Planning on a rebrand? Here are some things to consider before selecting your new logo.
If you’re going through a rebrand this year, you know one of the most essential parts is your new logo. You’ve decided on a tagline. You’ve hired a designer. Now it’s time to order a new logo … but the process can seem daunting. After all, there are endless possibilities of color combinations and patterns to choose from. How can you possibly decide on a logo that will be the visual representation of your business for years to come? Images are incredibly important and can convey a lot about your company. So, if it feels like a big decision—it should—because it is.
Ask yourself these three questions before deciding on a logo to make sure it fits your branding needs and will remain relevant in the future. If you’ve hired a competent professional, or have one on staff, he or she should be able to walk you through your thoughts and design a logo that’s perfect for your business.
- What colors best represent our company? Different colors obviously stir up different emotions. Bolder colors pull at our emotions while softer colors give us deeper feelings. Different colors can bring out different levels of energy, nostalgia, comfort, or power. There are also hundreds of “colors within colors”—for instance, red isn’t red. It’s fire engine red, pink, rusty, etc. Choose colors that your company feels best represents it, because those colors will become an important part of your branding.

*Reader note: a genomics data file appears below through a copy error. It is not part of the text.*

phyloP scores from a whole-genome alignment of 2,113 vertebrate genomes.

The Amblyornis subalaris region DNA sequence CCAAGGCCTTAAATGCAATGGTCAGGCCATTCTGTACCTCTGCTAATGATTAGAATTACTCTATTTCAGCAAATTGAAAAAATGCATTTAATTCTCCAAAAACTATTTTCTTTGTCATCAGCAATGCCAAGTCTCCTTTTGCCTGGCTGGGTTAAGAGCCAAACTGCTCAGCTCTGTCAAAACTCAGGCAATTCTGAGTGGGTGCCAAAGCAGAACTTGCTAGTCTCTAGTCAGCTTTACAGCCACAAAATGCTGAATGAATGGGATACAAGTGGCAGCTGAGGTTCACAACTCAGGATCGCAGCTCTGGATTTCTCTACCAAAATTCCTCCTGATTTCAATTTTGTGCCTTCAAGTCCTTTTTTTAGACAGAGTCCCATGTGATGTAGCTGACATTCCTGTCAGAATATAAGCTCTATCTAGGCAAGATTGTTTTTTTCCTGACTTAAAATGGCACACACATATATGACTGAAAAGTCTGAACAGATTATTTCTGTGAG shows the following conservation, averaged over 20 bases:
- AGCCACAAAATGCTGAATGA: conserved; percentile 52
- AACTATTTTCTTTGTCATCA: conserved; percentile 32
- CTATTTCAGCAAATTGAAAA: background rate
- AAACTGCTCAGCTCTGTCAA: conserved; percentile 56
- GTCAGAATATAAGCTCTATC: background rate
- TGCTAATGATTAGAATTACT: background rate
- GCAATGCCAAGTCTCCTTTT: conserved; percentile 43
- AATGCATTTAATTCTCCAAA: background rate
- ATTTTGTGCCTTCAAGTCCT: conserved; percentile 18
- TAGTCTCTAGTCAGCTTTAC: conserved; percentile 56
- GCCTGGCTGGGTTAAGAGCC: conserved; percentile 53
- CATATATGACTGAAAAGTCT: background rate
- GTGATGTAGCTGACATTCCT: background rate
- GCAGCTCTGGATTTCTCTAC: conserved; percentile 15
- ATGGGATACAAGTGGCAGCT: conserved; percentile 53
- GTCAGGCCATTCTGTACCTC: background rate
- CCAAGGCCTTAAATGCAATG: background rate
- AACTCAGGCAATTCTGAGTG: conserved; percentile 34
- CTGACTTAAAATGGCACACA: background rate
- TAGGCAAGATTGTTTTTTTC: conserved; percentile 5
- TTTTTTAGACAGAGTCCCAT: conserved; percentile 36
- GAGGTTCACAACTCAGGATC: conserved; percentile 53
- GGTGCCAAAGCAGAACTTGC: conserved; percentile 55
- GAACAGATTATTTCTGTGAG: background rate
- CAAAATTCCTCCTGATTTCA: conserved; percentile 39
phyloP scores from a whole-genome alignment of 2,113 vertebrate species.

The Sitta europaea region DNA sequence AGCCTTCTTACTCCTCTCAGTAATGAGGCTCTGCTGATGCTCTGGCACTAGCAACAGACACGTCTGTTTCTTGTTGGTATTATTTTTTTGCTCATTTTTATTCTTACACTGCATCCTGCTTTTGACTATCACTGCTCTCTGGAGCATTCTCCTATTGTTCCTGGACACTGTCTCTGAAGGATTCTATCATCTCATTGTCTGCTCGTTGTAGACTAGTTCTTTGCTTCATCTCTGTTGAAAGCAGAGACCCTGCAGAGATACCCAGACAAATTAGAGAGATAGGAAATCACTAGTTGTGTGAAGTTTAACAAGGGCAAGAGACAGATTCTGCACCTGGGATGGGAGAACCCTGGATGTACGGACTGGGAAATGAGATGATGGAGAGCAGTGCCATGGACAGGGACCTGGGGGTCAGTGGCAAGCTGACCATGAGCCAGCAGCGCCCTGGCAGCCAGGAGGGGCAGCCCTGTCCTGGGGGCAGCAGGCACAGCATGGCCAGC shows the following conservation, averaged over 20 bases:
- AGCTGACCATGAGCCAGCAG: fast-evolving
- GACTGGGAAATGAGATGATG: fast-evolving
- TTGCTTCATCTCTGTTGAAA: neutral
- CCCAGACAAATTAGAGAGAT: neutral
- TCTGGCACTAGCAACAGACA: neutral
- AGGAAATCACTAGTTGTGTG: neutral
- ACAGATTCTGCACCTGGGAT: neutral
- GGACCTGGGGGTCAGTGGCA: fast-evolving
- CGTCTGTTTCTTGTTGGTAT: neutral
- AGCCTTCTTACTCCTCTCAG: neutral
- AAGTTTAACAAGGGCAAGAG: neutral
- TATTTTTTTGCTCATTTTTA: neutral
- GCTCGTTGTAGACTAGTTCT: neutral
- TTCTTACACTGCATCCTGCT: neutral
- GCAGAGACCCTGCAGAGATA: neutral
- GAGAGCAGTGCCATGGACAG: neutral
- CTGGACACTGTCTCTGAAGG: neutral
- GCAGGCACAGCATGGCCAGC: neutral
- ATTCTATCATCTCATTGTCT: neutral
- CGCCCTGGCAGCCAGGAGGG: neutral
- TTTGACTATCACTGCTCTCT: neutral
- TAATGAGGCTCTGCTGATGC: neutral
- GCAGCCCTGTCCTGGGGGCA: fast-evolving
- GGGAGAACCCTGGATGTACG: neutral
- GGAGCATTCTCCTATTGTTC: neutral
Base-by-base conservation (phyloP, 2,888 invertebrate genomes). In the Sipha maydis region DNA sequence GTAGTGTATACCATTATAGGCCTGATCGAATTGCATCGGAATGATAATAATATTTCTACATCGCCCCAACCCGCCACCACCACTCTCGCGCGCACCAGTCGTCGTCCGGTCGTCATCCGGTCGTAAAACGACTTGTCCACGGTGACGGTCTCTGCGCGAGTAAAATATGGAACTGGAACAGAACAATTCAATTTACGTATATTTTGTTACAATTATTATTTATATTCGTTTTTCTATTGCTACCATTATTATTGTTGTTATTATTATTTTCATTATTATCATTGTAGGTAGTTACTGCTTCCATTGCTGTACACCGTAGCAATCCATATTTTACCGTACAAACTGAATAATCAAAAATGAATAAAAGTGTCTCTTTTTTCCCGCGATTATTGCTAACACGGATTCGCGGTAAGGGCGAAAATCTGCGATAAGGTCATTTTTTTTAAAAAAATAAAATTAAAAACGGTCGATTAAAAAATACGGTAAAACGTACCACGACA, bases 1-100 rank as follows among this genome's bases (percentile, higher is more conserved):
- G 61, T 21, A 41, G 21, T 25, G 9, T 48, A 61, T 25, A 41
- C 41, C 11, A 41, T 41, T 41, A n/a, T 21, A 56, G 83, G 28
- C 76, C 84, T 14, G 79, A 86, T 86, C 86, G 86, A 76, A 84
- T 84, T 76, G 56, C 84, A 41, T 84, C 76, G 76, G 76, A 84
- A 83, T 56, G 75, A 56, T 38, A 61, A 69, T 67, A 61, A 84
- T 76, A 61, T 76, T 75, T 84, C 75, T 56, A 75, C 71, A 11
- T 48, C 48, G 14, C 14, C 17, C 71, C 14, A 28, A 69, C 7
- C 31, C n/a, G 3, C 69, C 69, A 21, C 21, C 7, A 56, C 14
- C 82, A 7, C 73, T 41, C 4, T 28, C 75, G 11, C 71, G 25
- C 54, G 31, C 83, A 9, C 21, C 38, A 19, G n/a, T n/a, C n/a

- Which type of logo do I prefer? There are multiple types of logos. Letterform logos consist of only a letter, like the famous McDonald’s “M.” Wordmarks are an entire word or the name of your company, like FedEx. Pictorial logos are symbols, like the mermaid that Starbucks has. Abstract logos aren’t pictures of anything, but symbols that have now come to represent a company, like BP’s circular burst. You may have a preference for a certain type of logo or feel like one may be better for your business.
- What words do I want the logo to make people think of when they spot our logo? This is a bigger branding question. When thinking of your company, do clients think “reliable”? “Convenient”? “Delicious”? A graphic designer should be able to take those words and somehow implement them into your logo. This goes to show that before you design your logo, you need to have a strong grip on your branding—who you are, what you do, and why you’re better than the competition.